Meanwhile colleagues identifying with Webheads were actively engaging in the CALL-IS Interest Section and in the TESOL Electronic Village Online. EVO sessions perpetuated the movement to bring educators up to speed with Web 2.0 and social media by helping them through their personal paradigm shifts and tool kits to utilize with their approach to their students.
- One example was the EVO session Multiliteracies, which started out as a certificate course in the TESOL Principles and Practices of Online Teaching program. Multiliteracies increasingly took on elements of cMOOCs, following the emergence of connectivism as a learning theory for a new age, and itself merged into an EVO session called MultiMOOC.
- Introducing gamification into the mix, I co-founded and have helped nurture and develop EVO Minecraft MOOC for the past 5 years.
Accordingly, my contribution to this panel covered:
- My involvement in social media assisted language learning since last century, before Moodle and FB were invented, before the terms Web 2.0 and MOOC were coined, as explained in his 2014 article Connectivist Learning: Reaching Students through Teacher Professional Development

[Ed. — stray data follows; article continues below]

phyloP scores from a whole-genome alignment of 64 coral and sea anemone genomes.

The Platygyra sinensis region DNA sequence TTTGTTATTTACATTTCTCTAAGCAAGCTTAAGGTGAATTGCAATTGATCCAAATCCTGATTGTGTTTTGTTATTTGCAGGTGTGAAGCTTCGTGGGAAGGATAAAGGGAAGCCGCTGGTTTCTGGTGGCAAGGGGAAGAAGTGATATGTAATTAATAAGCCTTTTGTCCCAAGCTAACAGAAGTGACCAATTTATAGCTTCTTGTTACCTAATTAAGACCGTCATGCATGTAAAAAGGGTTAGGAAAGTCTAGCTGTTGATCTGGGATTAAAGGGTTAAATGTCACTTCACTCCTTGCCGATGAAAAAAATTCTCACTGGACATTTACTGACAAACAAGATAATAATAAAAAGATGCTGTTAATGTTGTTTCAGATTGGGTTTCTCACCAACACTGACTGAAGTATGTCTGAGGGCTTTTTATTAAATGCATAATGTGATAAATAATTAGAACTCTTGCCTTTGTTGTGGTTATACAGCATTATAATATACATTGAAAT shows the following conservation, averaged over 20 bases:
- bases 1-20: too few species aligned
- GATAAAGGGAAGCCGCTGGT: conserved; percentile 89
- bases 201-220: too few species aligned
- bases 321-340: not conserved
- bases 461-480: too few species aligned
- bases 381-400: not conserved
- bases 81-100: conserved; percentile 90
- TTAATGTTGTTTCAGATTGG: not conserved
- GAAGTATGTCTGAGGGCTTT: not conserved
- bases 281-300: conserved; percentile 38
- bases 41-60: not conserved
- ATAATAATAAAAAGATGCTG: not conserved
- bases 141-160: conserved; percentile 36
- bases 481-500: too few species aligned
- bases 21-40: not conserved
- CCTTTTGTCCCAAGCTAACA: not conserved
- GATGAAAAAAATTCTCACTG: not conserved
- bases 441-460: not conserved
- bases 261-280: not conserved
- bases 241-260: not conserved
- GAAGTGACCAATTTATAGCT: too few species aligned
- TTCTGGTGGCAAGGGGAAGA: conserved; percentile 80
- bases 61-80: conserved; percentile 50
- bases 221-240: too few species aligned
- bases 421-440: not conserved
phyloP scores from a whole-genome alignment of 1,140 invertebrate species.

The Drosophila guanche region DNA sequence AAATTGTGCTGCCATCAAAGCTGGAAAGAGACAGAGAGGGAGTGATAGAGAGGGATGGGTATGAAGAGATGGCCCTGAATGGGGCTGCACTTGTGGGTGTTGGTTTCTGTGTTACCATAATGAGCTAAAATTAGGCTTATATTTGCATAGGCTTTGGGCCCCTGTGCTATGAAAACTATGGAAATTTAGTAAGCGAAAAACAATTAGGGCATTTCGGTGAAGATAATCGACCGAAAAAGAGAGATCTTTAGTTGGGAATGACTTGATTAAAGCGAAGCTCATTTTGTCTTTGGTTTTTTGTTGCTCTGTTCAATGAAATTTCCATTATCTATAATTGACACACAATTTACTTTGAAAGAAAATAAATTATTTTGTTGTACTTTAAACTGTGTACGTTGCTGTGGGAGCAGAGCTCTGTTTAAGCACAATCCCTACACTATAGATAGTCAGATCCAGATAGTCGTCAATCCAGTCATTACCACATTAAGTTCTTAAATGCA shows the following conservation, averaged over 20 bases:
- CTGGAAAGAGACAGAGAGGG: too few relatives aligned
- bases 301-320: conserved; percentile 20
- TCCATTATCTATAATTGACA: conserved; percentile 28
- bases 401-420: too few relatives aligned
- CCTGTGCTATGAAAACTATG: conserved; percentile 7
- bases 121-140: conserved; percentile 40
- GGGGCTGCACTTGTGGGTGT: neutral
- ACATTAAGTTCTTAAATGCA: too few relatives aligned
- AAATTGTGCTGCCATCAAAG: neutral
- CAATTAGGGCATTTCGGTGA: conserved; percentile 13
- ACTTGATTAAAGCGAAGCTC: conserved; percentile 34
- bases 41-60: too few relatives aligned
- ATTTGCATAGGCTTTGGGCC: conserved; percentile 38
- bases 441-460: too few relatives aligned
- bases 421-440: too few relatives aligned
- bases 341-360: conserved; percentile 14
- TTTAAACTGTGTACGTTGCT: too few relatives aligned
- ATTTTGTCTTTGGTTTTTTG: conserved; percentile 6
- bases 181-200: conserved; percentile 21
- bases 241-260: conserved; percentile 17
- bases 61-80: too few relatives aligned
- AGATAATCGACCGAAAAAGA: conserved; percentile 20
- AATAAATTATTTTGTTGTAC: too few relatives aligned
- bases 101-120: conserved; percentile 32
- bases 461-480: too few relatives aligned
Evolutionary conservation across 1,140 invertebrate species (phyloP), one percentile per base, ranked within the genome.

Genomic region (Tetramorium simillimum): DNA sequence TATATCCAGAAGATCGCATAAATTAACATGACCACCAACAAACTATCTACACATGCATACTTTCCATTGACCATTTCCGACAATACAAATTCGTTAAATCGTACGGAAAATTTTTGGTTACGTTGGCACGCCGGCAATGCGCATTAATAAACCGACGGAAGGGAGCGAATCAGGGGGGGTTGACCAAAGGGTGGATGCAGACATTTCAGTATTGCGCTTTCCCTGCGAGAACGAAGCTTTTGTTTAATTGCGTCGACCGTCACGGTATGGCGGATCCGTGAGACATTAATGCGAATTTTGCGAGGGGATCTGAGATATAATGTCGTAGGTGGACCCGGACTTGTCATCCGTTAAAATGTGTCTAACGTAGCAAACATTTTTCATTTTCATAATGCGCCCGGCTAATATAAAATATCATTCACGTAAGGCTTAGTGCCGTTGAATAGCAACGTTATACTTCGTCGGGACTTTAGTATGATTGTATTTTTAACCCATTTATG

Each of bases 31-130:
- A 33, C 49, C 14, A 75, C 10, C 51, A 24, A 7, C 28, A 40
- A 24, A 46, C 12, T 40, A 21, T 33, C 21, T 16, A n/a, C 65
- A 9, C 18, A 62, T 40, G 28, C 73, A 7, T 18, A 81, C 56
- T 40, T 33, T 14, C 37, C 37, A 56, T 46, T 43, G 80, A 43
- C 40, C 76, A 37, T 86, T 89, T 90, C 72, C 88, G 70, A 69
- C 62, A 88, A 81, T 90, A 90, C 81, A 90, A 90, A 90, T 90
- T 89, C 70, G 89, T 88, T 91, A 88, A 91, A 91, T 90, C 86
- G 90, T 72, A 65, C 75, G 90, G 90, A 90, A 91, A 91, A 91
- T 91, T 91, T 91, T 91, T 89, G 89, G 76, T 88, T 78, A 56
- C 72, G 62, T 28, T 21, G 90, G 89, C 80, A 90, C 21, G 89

- My consistent promotion of the term SMALL since his presentation at TESOL 2009 in Denver, at a session celebrating 25 years of CALL-IS
- Preliminary results (60 responses so far) from a survey aimed at gauging educators’ perceptions of various aspects of using social media with each other and with students.
Wed Mar 13 through Fri Mar 15 – Catch the live stream courtesy of the CALL-IS Webcasting Team
Selected presentations were streamed live from TESOL Atlanta by the TESOL CALL-IS Webcasting team. Here is a list of those selected and links to their recordings:
Find the CALL-IS Electronic Village (and including the Technology Showcase) program online here: https://call-is.org/ev/schedule.php
I webcast myself from the Electronic Village, but for the remaining events, I was part of the webcasting team using OBS (Open Broadcasting Software) to stream from two locations at the conference. The following article tells more about our efforts streaming and webcasting from TESOL conferences for the past two decades:
Bauer-Ramazani, C., Meyer, J., Reshad, A., Stevens, V., & Watson, J. (2017). A brief history of CALL-IS webcasting in the new millennium. TESL-EJ, Volume 21, Number 1, Available: http://www.tesl-ej.org/wordpress/issues/volume21/ej81/ej81int/. Also available at: http://tesl-ej.org/pdf/ej81/int.pdf; pp. 1-16 in pdf.
Here are some pictures of the webcasting team in action in Atlanta (more when I find them):
Martha Ramirez being webcast live by Christine Bauer-Ramazani, Christine’s picture, posted here with permission. Sandy Wagner took the picture below at my request with my camera.